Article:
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Title: CO2 uptake and ecophysiological parameters of the grain crops of midcontinent North America: estimates from flux tower measurements

item GILMANOV, TAGIR - South Dakota State University
item WYLIE, BRUCE - Us Geological Survey (USGS)
item TIESZEN, LARRY - Us Geological Survey (USGS)
item MEYERS, TILDEN - National Oceanic & Atmospheric Administration (NOAA)
item AMIRO, BRIAN - University Of Manitoba
item BARON, VERN - Lacombe Research Centre
item Bernacchi, Carl
item BILLESBACH, DAVID - University Of Nebraska
item BURBA, GEORGE - Licor Biosciences
item FISCHER, MARK - Lawrence Berkeley National Laboratory
item Hatfield, Jerry
item Prueger, John

Submitted to: Agriculture, Ecosystems and Environment
Publication Type: Peer Reviewed Journal
Publication Acceptance Date: 9/26/2012
Publication Date: 1/1/2013
Citation: Gilmanov, T.G., Wylie, B.K., Tieszen, L.L., Meyers, T.P., Amiro, B.D., Baron, V.S., Bernacchi, C.J., Billesbach, D.P., Burba, G.G., Fischer, M.L., Hatfield, J.L., Prueger, J.H. 2013. CO2 uptake and ecophysiological parameters of the grain crops of midcontinent North America: estimates from flux tower measurements. Agriculture, Ecosystems and Environment. 164:162-175.

Interpretive Summary: Grain crops contribute a significant portion of global food production and account for a massive amount of carbon removal from the atmosphere. Most of this carbon is dedicated to the harvestable component of agriculture but a significant portion can remain as stored carbon in the soil. There is tremendous uncertainty surrounding the magnitude of carbon that is scrubbed from the atmosphere by photosynthesis of these crops. This paper addresses the issue of modeling carbon uptake by grain crops in the Midwestern US through a modeling approach that relies on the state-of-the-art data collection techniques employed throughout the region. The results of this paper provide an improvement of the parameters needed to model these carbon fluxes from the atmosphere into crop ecosystems, thereby improving the prediction of carbon uptake and storage within this agriculturally rich region.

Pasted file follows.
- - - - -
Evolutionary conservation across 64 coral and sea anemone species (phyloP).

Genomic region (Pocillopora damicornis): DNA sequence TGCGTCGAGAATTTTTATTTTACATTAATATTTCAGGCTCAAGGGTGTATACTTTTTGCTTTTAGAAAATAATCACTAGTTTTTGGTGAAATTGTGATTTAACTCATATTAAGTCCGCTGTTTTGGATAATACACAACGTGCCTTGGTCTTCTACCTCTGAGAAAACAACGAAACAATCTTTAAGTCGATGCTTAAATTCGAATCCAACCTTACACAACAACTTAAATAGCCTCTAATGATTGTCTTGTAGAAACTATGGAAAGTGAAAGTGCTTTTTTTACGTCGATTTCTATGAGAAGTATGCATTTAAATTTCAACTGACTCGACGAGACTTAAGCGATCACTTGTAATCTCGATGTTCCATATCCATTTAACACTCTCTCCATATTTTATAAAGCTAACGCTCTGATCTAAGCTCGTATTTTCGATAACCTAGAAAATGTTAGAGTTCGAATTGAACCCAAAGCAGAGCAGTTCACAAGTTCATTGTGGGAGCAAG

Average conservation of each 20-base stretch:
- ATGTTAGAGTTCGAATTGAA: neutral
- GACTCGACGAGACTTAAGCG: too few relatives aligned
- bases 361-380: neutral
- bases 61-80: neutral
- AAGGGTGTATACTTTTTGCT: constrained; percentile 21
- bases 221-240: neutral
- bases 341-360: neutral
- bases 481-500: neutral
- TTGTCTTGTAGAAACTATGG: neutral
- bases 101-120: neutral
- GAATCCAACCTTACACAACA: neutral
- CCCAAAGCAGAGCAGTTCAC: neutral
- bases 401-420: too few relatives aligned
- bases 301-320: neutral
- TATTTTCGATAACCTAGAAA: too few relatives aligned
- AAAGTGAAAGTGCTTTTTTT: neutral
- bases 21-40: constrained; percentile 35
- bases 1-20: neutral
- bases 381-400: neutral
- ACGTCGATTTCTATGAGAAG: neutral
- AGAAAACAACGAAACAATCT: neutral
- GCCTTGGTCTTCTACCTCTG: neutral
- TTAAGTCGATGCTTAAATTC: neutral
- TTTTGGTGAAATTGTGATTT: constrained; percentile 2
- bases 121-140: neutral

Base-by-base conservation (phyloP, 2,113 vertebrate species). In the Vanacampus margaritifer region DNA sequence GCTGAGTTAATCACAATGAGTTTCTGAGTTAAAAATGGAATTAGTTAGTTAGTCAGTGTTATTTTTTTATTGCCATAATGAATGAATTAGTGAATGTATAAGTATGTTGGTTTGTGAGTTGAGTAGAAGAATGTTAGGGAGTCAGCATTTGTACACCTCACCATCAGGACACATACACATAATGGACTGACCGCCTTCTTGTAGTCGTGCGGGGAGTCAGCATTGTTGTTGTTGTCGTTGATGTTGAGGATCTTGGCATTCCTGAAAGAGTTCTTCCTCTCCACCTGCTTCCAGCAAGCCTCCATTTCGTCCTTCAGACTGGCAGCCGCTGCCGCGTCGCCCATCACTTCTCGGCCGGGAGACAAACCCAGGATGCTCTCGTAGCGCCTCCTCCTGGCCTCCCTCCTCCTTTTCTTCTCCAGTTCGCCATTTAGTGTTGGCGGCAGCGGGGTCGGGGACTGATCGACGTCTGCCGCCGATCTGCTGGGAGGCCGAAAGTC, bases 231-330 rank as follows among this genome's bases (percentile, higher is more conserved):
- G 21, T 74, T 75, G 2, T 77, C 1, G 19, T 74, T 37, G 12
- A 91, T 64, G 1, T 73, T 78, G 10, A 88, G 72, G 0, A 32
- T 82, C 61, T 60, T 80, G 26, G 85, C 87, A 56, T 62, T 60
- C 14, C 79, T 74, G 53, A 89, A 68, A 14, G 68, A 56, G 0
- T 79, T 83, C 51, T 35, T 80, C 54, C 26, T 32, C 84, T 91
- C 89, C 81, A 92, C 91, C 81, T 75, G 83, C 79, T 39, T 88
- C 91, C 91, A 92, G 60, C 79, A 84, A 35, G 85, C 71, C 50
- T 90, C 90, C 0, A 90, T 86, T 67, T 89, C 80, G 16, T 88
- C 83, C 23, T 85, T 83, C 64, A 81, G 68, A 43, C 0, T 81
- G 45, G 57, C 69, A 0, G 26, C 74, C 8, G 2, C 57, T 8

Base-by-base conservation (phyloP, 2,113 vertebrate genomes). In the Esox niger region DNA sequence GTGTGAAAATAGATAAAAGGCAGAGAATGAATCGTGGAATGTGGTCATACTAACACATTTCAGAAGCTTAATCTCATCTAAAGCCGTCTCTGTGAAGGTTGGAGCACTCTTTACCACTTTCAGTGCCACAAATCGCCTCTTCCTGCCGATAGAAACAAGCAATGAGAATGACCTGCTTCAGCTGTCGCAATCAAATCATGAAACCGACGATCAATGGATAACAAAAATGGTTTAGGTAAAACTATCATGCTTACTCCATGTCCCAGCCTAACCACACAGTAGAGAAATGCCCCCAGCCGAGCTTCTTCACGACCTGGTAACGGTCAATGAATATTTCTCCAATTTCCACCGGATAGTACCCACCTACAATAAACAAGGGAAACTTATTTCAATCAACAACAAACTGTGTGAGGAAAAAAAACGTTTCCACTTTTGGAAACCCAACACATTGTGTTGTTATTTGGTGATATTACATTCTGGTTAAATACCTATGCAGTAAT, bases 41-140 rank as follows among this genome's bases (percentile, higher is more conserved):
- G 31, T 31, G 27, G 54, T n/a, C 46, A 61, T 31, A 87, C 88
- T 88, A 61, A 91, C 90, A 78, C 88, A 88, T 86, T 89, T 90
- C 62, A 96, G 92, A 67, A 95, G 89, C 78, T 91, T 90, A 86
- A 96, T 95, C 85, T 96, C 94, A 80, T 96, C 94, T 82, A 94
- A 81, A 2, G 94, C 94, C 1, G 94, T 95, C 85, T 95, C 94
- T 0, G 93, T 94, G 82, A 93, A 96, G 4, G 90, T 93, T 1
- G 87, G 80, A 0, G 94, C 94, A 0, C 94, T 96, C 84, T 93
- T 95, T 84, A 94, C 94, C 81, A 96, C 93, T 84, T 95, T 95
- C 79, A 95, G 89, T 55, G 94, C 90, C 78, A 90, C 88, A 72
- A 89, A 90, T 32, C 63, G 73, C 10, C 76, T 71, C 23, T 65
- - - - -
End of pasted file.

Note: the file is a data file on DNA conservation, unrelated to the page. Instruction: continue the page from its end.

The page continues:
Technical Abstract: We present net CO2 exchange data from 13 flux tower sites with 27 site-years of measurements over maize and wheat fields across midcontinent North America. A numerically robust “light-soil temperature-VPD”-based method was used to partition the data into photosynthetic assimilation and ecosystem respiration components. Year-round ecosystem-scale ecophysiological parameters of apparent quantum yield, photosynthetic capacity, convexity of the light response, respiration rate parameters, ecological light-use efficiency, and the curvature of the VPD- response of photosynthesis for maize and wheat crops were numerically identified and interpolated/extrapolated. This allowed us to gap-fill CO2 exchange components and calculate annual totals and budgets. VPD-limitation of photosynthesis was systematically observed in grain crops of the region (occurring from 20 to 120 days during the growing season, depending on site and year), determined by the VPD regime and the numerical value of the curvature parameter of the photosynthesis- VPD-response, sVPD. In 78% of the 27 site-years of observations, annual gross photosynthesis in these crops significantly exceeded ecosystem respiration, resulting in a net ecosystem production of up to 2100 g CO2 m-2 yr-1. On an annual scale, maize crop gross primary production (GPP) is statistically related to annual sum of temperatures above 5 °C (Tsum5) and the hydrologic year precipitation (PCPNhyd). At larger geographical scales (aggregation in 4°×4° cells or at State level), an empirical climate-based GPP(Tsum5, PCPNhyd) model explained more than 50% of the variance of official USDA maize grain yield data. The measurement-based photosynthesis, respiration, and net CO2 flux data and the numerical estimates of the major ecophysiological parameters of the grain crops of the region provide a solid empirical basis for parameterization and validation of mechanistic models of grain crop production in this economically and ecologically important region of North America.